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Warwick Quinn hero

DCE says employers are incredibly important

Warwick Quinn is a registered valuer by profession and has spent the last twenty years or so in senior management roles in both the public and private sectors. For the last four and a half years, Warwick was Chief Executive of the Building and Construction Industry Training Organisation (BCITO). He joined Te Pūkenga in early November as Deputy Chief Executive Employer Journey and Experience.

Warwick says it’s been fascinating to ‘get under the hood’ of vocational education in New Zealand. “While ITOs have been very successful in recent years, there were things that were holding them back, and the reform of vocational education (RoVE) addresses many, if not all of these.  I recall highlighting a list of things BCITO believed needed fixing for ITOs in a briefing to the incoming Minister of Education in 2017 and now when I look at RoVE, they all get ticked off.”

When asked about his career highlights, Warwick says, “Businesses tend to be on a particular trajectory, and many of the things that happen would probably have occurred anyway whether I was involved or not.  In all my senior or Chief Executive roles, I look back with some pride on bringing a few things to the table each time that might not otherwise have occurred where the organisation or NZ Inc has benefitted.  So I believe I have moved on from each role, knowing that I’ve left a business or organisation in better shape than when I arrived.

“I care about a whole raft of things, but if we limit it to the vocational education system, I care about employers and the incredibly valuable role they play in developing a truly world-class vocational education system.  We traditionally call Te Pūkenga subsidiaries, PTEs and Wananga “providers”, in other words, they provide training but so do employers, in their thousands.  Every dairy shed, hair salon and van with a ladder on the roof is a classroom and employers are core providers of vocational education by imparting their knowledge into the next generation.  They are not something ‘over there’, but an integral part of the system and should be treated as such.

“Not all tennis players make the best coaches.  I am keen to ensure employers are given the recognition and support they need to succeed in their role as teachers.  Imparting knowledge in different ways that individual learners can consume is a skill in its own right and the more help we give businesses to do that the better off our VET system will be.  All companies need to train and upskill their people to remain competitive. Still, employees don’t require a credential such as a New Zealand Certificate for companies to be competitive, but that is what we ask of them.  So, if we make it too hard employers will disengage with the system at a time when we want them to engage even more.  Employers are our teachers in the workplace, yet they are the only teachers who are not supported in the way traditional teachers are.  That needs to change.  The opportunity to be involved in this change is what attracted me most to Te Pūkenga.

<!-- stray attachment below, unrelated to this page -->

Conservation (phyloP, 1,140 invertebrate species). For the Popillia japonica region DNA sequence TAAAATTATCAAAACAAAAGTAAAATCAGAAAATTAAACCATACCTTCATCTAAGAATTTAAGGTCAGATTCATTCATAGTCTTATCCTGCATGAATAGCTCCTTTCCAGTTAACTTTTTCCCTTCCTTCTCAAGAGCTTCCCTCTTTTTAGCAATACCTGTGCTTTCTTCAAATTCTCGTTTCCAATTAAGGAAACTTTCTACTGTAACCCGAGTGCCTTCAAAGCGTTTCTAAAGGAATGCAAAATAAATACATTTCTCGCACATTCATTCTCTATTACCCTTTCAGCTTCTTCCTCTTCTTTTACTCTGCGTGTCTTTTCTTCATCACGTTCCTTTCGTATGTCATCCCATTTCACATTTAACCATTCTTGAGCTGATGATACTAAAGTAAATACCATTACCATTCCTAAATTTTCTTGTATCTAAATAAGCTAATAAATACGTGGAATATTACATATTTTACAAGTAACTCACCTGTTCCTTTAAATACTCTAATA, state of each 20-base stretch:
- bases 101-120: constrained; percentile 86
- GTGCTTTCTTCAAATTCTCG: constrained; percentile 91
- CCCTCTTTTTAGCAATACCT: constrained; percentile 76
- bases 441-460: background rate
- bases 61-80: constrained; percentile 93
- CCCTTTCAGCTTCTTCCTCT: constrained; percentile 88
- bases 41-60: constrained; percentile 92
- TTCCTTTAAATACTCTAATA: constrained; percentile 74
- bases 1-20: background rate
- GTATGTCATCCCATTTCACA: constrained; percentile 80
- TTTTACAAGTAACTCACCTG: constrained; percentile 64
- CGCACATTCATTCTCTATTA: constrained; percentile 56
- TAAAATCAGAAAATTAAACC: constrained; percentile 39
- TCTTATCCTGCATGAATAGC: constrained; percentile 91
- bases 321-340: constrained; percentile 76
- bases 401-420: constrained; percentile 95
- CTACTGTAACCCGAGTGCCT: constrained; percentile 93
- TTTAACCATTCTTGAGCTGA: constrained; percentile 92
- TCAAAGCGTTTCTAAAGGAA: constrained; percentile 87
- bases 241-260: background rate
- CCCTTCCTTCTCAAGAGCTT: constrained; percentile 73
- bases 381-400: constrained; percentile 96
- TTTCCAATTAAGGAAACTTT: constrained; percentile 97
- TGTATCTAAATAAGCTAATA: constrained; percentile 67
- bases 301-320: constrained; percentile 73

“There are many challenges ahead, but first and foremost having an excellent understanding of employers and their needs is critical so that whatever we develop addresses their needs.  We must put the employer at the centre of everything we do just as we put the learner at the centre.  To me, they are both sides of the coin – one is the hammer head and the other the hammer handle.  Collectively they make a fantastic tool, as Mitre 10 would say - everything you need and nothing you don’t.  Employers needs are no different to learners needs.  Each firm has its own challenges and issues, so if we can develop a system that is 35,000 cohorts of one, i.e. circa 35,000 firms train, then we will go a long way towards growing that base further.

“What we’re trying to build here is something completely new.  It isn’t a ‘mega poly’ with tacked on ITOs.  It’s not an ‘old car with a new paint job’ but a world-class integrated vocational education system that learners and employers can engage with in their hundreds and thousands.  If we can capture the hearts and minds of employers who currently don’t engage in training and convince them to get involved because it adds real value, then we are indeed on the right path.”

Warwick says he’s inspired by seeing successful outcomes, “There is nothing quite like being at a trade graduation ceremony and seeing someone awarded their qualification.  Their faces beaming, the pride and excitement of their friends and whanau is heartwarming, and the satisfaction and pride of their employers is just as inspiring.  Employers put their heart and soul into developing their apprentices and trainees, and without them, we couldn’t do what we do.”

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